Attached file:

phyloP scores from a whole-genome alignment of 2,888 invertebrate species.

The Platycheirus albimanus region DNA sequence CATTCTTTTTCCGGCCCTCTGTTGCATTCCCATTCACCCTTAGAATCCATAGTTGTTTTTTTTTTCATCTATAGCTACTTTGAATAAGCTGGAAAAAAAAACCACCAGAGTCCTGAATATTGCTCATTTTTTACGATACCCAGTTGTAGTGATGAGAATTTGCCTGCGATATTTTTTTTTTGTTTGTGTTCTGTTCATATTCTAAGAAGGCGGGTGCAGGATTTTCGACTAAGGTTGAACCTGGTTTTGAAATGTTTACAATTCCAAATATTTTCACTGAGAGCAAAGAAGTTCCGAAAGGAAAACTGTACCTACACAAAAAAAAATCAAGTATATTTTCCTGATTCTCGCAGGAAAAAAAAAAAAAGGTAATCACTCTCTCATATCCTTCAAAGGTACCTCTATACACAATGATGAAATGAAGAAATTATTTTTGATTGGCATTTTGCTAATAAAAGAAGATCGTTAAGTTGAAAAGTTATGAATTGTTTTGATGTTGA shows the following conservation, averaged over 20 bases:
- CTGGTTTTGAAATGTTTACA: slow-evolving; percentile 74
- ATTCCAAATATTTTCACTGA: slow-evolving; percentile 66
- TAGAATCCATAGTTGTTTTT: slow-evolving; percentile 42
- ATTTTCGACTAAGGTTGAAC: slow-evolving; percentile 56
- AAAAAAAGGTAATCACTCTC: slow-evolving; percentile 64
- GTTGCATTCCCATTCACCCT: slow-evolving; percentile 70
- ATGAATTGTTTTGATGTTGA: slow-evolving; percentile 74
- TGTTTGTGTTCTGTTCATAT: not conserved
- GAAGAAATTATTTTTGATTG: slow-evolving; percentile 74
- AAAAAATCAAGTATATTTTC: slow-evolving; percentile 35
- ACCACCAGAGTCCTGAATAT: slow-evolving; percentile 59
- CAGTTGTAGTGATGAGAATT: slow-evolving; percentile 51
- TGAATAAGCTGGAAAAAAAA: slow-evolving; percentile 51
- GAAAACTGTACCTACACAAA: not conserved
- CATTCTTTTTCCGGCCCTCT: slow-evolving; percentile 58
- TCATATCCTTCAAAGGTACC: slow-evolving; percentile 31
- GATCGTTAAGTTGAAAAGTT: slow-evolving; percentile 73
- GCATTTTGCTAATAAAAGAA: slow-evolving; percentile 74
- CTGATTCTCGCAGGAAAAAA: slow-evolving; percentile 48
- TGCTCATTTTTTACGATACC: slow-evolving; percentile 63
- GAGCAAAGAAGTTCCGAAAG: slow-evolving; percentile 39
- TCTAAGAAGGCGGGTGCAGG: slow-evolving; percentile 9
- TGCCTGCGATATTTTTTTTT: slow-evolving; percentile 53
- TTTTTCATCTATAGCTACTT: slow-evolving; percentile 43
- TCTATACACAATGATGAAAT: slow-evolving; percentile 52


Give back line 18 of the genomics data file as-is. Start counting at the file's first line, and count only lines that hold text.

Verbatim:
- TCATATCCTTCAAAGGTACC: slow-evolving; percentile 31